Be sure that harvesting equipment is free of jointed goatgrass seeds. Also, purchase weed free seed mixes and plant at the latest recommended date to give the jointed goatgrass less of a chance to establish. Keep open, disturbed areas such a roadsides and fence lines free of jointed goatgrass.

Non selective herbicides work well on jointed goatgrass. Seed may remain viable in the soil for several years. It is imperative that you keep jointed goatgrass out of crops. This can be done by keeping fence lines, ditches and right of ways clean, by treating them with herbicides.
Leafy Spurge
Euphorbia esula

Leafy spurge is an upright, branching, perennial herb two-three feet tall. It has alternate narrow leaves, somewhat frosted and slightly wavy along the margins. The flowers of this weed are very small and are borne in greenish-yellow structures surrounded by yellow distinctive heartshaped bracts.

Because of its aggressive nature, stopping the spread of seeds and vegetative buds is the most important. Clean yourself and equipment. Quarantine contaminated livestock (until seed is passed) and contaminated feeds.
Where to find Leafy spurge:

It is capable of invading disturbed sites, including stream banks, pastures, abandoned fields and roadside areas.

Biological control such as grazing or insects can be used to weaken populations,
but timing is key for grazing. Sheep and goats will graze leafy spurge in the spring and summer and grasses in the fall. Insects can be effective for control and can be purchased. Burning and pulling are ineffective for control and burning should only be used prior to herbicide applications. Chemical control should be used on small patches before further spread.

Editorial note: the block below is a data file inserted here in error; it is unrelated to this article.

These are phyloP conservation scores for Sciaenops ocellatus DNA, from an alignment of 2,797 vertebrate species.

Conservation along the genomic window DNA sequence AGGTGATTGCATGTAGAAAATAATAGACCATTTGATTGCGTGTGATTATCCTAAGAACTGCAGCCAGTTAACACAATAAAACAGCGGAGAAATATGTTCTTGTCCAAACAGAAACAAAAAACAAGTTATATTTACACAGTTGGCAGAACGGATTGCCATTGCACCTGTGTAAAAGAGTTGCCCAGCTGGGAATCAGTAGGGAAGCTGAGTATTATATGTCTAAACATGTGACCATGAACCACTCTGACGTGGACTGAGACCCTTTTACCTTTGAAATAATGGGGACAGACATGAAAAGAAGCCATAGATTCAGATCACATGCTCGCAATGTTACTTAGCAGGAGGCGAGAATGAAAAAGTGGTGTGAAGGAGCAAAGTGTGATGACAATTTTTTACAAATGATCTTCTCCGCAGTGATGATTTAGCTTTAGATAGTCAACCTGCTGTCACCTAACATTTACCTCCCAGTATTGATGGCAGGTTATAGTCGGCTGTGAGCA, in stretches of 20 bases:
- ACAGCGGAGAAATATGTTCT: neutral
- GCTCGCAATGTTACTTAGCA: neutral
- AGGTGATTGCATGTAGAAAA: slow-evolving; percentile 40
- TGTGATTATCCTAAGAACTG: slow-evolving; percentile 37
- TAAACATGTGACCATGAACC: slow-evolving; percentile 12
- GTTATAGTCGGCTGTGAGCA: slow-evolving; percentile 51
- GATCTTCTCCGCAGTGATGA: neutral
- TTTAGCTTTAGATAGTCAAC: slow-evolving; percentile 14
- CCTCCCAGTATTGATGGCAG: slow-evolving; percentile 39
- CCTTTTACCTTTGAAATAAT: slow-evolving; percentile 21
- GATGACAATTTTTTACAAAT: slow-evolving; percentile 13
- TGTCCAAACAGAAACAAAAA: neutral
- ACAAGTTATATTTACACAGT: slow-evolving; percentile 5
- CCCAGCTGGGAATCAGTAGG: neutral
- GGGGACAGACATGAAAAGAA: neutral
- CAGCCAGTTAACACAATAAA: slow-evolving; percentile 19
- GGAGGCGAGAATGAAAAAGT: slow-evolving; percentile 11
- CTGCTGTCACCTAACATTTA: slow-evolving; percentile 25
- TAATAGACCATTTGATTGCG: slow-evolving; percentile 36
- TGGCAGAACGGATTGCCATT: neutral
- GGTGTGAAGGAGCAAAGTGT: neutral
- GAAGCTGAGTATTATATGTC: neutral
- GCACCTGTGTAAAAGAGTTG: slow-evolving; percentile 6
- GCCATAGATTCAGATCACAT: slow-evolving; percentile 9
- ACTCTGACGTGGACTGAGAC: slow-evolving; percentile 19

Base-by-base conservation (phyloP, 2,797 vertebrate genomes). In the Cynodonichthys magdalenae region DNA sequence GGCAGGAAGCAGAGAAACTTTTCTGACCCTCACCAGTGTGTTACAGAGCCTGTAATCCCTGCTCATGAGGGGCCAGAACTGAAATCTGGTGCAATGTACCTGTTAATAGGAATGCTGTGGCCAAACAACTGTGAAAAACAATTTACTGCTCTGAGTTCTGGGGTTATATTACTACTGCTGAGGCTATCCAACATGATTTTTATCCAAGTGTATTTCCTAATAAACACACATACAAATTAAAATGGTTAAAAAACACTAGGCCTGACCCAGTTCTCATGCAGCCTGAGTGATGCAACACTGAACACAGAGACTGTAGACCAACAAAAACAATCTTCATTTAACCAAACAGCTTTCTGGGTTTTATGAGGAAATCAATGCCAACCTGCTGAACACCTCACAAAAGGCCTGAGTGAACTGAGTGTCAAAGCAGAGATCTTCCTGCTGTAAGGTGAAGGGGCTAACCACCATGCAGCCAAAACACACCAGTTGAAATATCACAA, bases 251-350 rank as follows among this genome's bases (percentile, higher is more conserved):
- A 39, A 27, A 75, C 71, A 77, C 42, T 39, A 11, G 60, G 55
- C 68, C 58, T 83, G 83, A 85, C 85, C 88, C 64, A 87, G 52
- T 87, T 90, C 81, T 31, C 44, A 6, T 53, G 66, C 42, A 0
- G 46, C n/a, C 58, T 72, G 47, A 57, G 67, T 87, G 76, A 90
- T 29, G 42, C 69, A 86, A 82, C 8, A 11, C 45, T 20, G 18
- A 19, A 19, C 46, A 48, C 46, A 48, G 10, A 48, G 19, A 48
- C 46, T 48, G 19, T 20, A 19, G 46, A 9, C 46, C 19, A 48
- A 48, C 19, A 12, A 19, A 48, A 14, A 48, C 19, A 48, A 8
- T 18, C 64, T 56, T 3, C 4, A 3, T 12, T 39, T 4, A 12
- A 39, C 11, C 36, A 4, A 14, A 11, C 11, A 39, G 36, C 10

Mediterranean Sage
Salvia aethiopis

Mediterranean sage has erect, sturdy, squarish stems up to 3 feet tall, with opposite leaves and a stout taproot. The leaf area is densely woolly with white hairs, especially when young. As plants age, the upper sides of the leaves lose some of the felty covering of hairs, revealing prominent veins and a wrinkled surface. The pre-reproductive plant forms a ground hugging rosette. The rosette leaves are indented or shallowly toothed and have a stalk 1.5 to 3.5 inches long. At this stage Mediterranean sage can be confused with
common mullein. However, mullein leaves tend toward yellow-green, in contrast to the gray or blue-green cast of the Mediterranean sage leaves. Also, mullein leaves are not toothed along the margin and Mediterranean sage emits a pungent, sage like odor when crushed. Mature plants have upright stems with clasping leaves that become progressively smaller up the stem. The uppermost leaves are merely bracts, purple-tinged and tapering to long points. The branched panicle resembles a candelabra and bears numerous flowers in woolly clusters. The whitish flowers are in whorled clusters of 4 to 6, each encircled by silvery-varied bracts with pointed tips. Each flower is about ½ inch long, with the upper lip resembling a hooked beak and the lower yellow lip divided into 3 lobes.

Mediterranean sage is a wind-tumbled plant; therefore,stopping the plant from going to seed is important. Management of Mediterranean sage takes persistence and years of control to deplete the seed reserves. Manual treatments such as digging and mowing can be used on small or outlying populations. Be sure to dig up 2 to 3 inches of taproot or mow repeatedly throughout the growing season. Herbicides can be very successful, especially when applied with a superior surfactant during the rosette stage. Biological control has been successful in Oregon and Idaho in some instances. Unfortunately, ants tend to feed on the rootfeeding weevil that attacks the plant.
Musk Thistle
Carduus nutans